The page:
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|Title:||Increasing food security and nutrition resilience in response to climate change in east Africa: findings from a multisectoral symposium|
Tabu, John Simiyu
|Abstract:||Background The symposium Kuwa Tayari (“be prepared” in English): finding pathways to nutrition and food security resilience in response to climate change in East Africa was held in Eldoret, Kenya, in May, 2016. The goals of this symposium were to increase awareness, stimulate research ideas and recommendations, catalyse the development of training opportunities, and provide an evidence base for policy and decision-making in these regions in preparation for, and response to, our changing world. Here, we describe the structure, aims, and outcome of the symposium. Methods The 2-day symposium was a partnership initiative between University of Toronto Dalla Lana School of Public Health in Toronto, Canada, and Moi University, College of Health Sciences, School of Public Health in Eldoret, Kenya. Target audiences were scientists, students, and educators in public health, environmental studies, agriculture, agroecology, civil society, non-government organisations, and government stakeholders. Symposium organisers did a literature review to develop a background paper that helped inform the selection of five planetary health subthemes of the symposium: (1) agriculture, nutrition, and agro-biodiversity; (2) water security; (3) renewable and sustainable cooking fuels; (4) nutrition and food security issues affecting vulnerable populations; and (5) human rights and sustainable development. The symposium format consisted of keynote and oral abstract presentations, plenary discussions, small group work, poster viewing sessions, and networking opportunities. A final report was produced to highlight key outcomes and recommendations. Findings There were 121 attendees at the symposium from 26 institutions in Kenya, Uganda, Canada, USA, and elsewhere; most were from academic and community organisations. Participants’ reasons for attending were met: personal growth and development, networking, research, course and training ideas, and potential collaborations. There was consensus on the need to invest in innovative, context-specific, climate-smart agricultural practices that support sustainable livelihoods and development, and improve food security at the household level throughout east Africa. Published Online April 7, 2017 Division of Epidemiology (P Braitstein PhD, D Cole MD), Division of Nutrition (T Lama MPH, B Gladanac MPH), Division of Social and Behavioral Sciences (A Cortinois PhD), Dalla Lana School of Public Health, University of Toronto, Toronto ON, Canada; Moi University School of Public Health, Eldoret, Kenya (S Keino PhD, F Yego PhD, J Tabu PhD, C Tarus MPH); St Francis Xavier, Halifax, NS, Canada (A Fox PhD) Correspondence to: Paula Braitstein, Division of Epidemiology, Dalla Lana School of Public Health, 155 College St, Toronto ON M5T 3M7, Canada email@example.com For the complete report see http://www.kuwatayari.com Interpretation Multisectoral, transdisciplinary, community-based, and population health research and interventions are needed to address the complex and interconnected issues of climate change, nutrition, and food security. Within east Africa, participatory initiatives that engage vulnerable populations (such as women, pastoral populations, and the urban poor), and those that integrate indigenous food system practices are crucial. Training priorities should be in the areas of integration of climate change topics into existing public health curriculums, and novel interdisciplinary courses on planetary health.|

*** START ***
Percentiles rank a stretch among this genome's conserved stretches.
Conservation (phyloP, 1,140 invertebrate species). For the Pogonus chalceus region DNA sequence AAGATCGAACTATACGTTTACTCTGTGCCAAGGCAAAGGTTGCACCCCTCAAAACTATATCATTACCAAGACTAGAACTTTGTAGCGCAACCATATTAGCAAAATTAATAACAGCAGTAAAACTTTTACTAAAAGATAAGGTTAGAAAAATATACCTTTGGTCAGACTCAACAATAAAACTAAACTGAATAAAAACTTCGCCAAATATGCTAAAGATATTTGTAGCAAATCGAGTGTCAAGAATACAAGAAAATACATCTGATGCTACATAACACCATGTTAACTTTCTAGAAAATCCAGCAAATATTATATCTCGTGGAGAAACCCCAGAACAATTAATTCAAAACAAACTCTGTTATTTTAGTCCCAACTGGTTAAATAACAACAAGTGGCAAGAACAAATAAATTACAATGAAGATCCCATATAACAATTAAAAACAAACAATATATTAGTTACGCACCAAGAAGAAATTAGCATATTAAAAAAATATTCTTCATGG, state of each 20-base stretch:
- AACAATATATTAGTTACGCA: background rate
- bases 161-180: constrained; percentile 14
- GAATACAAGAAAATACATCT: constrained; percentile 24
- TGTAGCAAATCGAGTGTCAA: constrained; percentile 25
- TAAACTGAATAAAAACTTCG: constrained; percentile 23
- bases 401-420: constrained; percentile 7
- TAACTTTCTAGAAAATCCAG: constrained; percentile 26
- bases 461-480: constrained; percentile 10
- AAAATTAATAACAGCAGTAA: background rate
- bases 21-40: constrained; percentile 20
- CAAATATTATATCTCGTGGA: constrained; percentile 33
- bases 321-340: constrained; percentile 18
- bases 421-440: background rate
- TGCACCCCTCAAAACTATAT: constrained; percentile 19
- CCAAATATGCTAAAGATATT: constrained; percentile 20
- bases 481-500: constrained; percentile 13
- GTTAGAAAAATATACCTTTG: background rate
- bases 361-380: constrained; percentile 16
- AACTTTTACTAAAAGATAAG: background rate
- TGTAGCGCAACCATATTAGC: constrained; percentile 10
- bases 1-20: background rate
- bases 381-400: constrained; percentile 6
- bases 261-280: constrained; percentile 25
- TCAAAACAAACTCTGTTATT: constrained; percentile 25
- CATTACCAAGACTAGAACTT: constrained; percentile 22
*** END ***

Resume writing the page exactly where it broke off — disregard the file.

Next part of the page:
|Appears in Collections:||School of Medicine|
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